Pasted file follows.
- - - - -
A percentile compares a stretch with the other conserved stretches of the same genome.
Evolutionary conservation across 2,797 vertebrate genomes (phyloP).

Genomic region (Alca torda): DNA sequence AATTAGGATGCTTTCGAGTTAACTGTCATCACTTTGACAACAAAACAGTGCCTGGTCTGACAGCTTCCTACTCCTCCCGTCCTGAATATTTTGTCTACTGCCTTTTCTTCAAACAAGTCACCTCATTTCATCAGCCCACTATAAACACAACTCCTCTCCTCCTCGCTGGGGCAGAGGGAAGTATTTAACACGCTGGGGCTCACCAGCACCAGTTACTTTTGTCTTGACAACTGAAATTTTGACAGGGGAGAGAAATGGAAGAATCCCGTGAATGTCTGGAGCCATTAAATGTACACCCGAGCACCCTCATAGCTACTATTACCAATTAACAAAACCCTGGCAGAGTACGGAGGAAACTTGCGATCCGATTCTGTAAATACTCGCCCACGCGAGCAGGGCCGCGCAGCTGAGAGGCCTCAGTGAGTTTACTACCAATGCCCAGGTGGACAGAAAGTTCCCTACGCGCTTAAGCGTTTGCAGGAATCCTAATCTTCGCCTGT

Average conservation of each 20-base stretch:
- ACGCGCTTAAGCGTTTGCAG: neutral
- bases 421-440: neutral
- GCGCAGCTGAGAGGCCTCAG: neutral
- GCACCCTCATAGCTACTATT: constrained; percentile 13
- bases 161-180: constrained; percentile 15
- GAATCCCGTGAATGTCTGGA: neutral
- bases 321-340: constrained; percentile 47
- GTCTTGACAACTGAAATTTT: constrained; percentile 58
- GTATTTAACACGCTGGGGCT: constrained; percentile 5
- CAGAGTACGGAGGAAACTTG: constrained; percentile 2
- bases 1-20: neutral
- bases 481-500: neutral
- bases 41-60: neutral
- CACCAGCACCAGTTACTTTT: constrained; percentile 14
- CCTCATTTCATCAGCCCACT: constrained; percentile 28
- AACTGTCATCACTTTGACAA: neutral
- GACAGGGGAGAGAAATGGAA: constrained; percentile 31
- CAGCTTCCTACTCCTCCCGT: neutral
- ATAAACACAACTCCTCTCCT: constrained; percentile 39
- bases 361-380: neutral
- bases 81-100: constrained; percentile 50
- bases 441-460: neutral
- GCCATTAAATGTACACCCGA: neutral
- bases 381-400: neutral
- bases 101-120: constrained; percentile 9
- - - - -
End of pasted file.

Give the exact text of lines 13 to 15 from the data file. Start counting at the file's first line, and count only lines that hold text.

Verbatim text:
- GTATTTAACACGCTGGGGCT: constrained; percentile 5
- CAGAGTACGGAGGAAACTTG: constrained; percentile 2
- bases 1-20: neutral